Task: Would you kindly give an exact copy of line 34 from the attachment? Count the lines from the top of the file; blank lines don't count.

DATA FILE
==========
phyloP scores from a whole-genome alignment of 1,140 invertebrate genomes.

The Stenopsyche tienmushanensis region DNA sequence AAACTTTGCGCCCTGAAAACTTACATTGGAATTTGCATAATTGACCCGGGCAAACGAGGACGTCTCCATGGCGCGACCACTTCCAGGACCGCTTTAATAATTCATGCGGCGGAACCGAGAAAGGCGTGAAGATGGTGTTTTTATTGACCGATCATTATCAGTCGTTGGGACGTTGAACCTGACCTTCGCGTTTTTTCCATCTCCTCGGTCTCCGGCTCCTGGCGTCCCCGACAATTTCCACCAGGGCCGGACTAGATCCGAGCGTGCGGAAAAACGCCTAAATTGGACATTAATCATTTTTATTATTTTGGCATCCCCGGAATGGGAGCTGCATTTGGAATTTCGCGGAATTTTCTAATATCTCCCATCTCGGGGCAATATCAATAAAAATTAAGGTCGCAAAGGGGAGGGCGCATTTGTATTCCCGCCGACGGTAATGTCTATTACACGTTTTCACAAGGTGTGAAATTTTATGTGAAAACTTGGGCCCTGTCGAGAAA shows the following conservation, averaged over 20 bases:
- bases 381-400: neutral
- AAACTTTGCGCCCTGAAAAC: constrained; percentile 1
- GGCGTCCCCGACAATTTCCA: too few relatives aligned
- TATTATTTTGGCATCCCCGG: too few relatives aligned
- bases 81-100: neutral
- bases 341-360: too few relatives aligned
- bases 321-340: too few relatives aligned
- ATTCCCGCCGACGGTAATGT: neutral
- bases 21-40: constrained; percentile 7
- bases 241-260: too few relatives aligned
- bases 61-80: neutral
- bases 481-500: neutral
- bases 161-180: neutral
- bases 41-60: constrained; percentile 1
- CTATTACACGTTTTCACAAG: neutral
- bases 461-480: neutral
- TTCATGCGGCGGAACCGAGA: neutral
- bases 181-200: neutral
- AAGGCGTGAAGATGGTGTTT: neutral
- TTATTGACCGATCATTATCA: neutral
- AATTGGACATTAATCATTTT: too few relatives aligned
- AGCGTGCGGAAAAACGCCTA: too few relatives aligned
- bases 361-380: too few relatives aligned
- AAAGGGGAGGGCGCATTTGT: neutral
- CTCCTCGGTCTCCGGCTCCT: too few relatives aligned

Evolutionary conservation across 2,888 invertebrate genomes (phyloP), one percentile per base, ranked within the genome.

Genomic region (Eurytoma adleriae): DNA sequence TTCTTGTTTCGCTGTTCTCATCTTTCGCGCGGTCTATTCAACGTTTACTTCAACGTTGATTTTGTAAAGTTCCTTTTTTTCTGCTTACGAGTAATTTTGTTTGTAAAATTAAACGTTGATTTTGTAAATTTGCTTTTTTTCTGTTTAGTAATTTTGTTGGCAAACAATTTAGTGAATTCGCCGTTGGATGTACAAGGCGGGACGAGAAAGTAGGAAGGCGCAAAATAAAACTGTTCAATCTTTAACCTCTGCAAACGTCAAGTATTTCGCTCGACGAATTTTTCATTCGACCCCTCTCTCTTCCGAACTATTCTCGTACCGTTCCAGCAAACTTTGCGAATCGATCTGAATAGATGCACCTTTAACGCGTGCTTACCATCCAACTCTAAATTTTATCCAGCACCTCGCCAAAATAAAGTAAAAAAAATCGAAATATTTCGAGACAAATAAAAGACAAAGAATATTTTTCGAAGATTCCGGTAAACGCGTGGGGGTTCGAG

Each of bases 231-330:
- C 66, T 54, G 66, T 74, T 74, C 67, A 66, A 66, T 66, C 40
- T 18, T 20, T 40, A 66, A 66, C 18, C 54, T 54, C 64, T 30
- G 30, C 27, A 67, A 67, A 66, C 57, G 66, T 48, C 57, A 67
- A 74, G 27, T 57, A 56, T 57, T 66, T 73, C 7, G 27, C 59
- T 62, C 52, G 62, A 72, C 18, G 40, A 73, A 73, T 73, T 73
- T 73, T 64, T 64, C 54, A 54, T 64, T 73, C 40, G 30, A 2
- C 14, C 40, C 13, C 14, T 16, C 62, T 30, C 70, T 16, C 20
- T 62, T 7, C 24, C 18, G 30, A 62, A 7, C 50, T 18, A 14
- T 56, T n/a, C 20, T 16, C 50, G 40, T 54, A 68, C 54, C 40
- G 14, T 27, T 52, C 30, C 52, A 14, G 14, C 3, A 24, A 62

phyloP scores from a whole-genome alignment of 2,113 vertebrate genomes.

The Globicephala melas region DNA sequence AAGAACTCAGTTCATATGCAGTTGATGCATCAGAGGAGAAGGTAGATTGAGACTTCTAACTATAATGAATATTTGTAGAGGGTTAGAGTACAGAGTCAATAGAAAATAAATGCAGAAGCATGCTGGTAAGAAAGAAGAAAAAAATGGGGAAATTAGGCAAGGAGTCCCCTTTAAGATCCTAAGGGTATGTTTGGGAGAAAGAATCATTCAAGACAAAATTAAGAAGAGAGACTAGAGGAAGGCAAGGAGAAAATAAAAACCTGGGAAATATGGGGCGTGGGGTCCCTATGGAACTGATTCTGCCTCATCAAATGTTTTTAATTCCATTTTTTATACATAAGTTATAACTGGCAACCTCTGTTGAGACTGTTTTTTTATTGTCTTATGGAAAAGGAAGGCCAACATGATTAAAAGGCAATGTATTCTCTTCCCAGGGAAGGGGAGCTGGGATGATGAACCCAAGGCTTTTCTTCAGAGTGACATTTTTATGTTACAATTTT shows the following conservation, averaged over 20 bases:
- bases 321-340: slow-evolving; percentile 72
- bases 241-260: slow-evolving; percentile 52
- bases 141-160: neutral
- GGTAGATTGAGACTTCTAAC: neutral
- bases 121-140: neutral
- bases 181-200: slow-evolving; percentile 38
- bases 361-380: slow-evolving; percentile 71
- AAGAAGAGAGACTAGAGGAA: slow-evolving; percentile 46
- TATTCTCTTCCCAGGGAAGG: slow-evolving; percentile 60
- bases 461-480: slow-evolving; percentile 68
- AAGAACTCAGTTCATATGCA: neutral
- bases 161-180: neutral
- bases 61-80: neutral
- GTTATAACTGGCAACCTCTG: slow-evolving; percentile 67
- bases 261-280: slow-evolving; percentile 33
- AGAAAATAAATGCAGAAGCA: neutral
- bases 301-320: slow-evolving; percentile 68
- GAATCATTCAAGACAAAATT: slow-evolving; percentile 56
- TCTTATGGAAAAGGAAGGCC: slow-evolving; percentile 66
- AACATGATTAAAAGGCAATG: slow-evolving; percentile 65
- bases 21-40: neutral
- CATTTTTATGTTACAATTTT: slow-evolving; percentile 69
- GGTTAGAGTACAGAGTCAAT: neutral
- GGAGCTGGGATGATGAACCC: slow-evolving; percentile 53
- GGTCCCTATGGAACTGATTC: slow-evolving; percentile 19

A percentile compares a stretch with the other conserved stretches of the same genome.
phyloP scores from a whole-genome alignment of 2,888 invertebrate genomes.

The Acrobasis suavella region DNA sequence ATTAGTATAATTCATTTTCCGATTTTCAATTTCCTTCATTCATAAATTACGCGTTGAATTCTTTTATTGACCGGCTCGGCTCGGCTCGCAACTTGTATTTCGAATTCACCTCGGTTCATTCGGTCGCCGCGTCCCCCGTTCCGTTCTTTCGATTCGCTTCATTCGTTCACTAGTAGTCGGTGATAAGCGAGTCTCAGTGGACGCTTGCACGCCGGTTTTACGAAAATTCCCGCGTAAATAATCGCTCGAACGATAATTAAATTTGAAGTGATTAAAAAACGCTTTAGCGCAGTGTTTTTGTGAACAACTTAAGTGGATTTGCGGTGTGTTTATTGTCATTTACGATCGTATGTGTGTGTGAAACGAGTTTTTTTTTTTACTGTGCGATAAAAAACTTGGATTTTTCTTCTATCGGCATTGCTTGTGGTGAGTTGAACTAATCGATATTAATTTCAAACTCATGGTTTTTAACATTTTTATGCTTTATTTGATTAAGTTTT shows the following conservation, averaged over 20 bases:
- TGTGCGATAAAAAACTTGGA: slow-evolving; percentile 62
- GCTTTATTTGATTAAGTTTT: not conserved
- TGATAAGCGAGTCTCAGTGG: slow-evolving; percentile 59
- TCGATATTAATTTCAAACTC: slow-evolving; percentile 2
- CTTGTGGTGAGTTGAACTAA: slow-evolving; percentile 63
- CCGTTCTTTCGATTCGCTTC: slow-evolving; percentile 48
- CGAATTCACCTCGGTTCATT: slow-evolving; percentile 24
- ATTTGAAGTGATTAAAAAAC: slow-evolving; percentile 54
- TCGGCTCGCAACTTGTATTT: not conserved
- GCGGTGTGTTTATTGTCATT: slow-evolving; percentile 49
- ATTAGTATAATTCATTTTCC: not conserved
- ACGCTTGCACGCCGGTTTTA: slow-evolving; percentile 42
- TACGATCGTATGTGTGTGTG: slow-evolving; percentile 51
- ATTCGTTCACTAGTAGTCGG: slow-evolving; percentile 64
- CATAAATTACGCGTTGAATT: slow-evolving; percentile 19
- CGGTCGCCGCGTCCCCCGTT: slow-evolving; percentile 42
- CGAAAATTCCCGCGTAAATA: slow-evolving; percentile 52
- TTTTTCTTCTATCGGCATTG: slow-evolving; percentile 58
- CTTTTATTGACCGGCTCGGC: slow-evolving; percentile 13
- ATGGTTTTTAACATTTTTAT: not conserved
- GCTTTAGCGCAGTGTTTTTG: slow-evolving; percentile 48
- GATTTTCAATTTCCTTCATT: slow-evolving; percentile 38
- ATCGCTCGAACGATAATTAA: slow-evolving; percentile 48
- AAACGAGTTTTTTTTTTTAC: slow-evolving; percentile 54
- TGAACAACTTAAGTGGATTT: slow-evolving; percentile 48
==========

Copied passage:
- A 74, G 27, T 57, A 56, T 57, T 66, T 73, C 7, G 27, C 59